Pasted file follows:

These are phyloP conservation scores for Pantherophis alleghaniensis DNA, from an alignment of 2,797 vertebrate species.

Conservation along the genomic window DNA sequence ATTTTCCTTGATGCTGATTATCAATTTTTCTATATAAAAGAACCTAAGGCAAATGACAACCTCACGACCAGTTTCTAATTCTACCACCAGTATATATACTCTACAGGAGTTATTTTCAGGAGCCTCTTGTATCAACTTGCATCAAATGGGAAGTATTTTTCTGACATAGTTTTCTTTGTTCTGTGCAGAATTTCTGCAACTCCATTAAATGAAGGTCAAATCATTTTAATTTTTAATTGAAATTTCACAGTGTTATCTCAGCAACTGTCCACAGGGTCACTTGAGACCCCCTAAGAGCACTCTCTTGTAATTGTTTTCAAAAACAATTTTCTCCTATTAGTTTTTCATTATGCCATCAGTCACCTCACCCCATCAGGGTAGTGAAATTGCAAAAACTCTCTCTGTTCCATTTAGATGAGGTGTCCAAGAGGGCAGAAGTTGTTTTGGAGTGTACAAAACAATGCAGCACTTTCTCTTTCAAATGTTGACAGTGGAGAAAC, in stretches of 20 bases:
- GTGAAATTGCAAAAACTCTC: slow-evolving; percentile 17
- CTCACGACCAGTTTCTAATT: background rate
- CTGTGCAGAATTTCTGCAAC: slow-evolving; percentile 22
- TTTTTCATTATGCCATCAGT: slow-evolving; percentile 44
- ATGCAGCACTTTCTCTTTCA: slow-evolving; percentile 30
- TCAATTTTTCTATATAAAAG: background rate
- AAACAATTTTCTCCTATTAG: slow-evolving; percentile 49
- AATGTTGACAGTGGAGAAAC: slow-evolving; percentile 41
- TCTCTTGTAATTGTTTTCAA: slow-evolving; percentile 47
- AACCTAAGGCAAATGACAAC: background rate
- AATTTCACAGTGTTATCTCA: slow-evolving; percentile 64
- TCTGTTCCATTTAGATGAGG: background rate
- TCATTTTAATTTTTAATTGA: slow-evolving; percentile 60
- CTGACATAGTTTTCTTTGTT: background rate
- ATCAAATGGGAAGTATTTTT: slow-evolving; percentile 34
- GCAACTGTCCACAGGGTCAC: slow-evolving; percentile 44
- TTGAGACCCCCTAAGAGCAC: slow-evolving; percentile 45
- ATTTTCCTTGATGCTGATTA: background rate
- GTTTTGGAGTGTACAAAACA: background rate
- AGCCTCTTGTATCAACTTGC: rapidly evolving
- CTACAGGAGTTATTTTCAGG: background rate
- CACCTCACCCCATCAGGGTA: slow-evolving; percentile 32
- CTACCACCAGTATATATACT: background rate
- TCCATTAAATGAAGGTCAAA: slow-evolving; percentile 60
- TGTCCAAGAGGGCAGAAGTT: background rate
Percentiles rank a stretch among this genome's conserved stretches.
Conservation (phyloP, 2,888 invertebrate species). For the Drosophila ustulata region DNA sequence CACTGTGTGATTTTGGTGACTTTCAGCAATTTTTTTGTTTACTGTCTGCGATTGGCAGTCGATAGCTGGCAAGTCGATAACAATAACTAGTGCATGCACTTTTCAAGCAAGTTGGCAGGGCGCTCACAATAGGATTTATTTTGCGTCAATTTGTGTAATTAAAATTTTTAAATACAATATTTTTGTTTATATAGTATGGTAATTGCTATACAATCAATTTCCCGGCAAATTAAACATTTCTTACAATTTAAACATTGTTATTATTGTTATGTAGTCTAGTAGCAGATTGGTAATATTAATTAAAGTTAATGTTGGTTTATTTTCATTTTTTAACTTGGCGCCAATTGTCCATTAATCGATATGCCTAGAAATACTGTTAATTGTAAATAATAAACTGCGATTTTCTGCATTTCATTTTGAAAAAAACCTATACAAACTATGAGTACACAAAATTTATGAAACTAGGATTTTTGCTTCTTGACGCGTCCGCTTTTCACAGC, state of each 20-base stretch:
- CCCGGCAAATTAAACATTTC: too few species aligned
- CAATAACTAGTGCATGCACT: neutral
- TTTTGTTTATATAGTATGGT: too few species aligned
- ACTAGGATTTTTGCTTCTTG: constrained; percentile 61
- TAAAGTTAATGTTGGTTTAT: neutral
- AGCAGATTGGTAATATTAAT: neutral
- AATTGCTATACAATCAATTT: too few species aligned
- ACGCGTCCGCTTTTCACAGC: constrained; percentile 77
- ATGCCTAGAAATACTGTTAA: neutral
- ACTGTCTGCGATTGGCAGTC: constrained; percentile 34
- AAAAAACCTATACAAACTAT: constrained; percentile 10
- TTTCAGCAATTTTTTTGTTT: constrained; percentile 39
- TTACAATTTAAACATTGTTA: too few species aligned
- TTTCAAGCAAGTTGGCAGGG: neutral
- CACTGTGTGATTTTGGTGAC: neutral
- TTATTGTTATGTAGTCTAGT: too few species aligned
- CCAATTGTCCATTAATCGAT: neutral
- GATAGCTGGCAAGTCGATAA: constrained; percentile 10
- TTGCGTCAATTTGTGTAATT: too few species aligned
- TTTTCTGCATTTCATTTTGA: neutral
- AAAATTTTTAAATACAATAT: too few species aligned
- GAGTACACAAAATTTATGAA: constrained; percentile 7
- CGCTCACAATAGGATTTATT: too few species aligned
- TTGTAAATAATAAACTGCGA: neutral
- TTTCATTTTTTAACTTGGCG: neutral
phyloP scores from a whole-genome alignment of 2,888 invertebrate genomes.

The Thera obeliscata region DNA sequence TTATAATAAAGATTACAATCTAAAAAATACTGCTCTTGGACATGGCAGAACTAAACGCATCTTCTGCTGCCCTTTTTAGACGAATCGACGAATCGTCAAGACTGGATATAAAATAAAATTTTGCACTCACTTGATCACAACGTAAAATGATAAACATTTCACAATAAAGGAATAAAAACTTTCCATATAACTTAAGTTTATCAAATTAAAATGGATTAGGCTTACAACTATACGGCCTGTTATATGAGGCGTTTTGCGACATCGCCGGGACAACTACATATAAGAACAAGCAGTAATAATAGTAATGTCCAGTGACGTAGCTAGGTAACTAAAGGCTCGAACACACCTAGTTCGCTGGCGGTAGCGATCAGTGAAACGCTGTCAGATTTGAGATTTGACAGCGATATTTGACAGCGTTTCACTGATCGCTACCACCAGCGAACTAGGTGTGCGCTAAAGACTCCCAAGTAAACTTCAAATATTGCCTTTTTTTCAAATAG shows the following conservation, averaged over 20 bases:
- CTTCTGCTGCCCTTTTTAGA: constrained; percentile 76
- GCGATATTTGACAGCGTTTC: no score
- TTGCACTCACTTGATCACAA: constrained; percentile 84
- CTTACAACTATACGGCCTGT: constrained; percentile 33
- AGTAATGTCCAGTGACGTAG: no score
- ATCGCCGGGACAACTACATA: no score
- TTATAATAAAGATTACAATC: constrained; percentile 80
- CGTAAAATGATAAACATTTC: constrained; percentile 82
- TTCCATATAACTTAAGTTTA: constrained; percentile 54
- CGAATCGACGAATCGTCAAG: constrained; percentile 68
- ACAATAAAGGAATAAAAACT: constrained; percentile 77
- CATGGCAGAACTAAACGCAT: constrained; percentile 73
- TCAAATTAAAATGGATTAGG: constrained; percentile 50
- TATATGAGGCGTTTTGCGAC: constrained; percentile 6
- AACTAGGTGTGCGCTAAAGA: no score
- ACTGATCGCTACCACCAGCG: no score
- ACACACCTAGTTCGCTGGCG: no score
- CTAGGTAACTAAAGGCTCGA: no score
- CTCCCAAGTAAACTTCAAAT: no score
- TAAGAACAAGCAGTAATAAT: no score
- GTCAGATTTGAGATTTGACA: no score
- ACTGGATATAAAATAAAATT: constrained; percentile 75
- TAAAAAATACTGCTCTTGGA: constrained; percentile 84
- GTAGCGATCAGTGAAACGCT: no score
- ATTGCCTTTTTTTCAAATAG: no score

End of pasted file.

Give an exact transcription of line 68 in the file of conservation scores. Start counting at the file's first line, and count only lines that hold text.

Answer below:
- CATGGCAGAACTAAACGCAT: constrained; percentile 73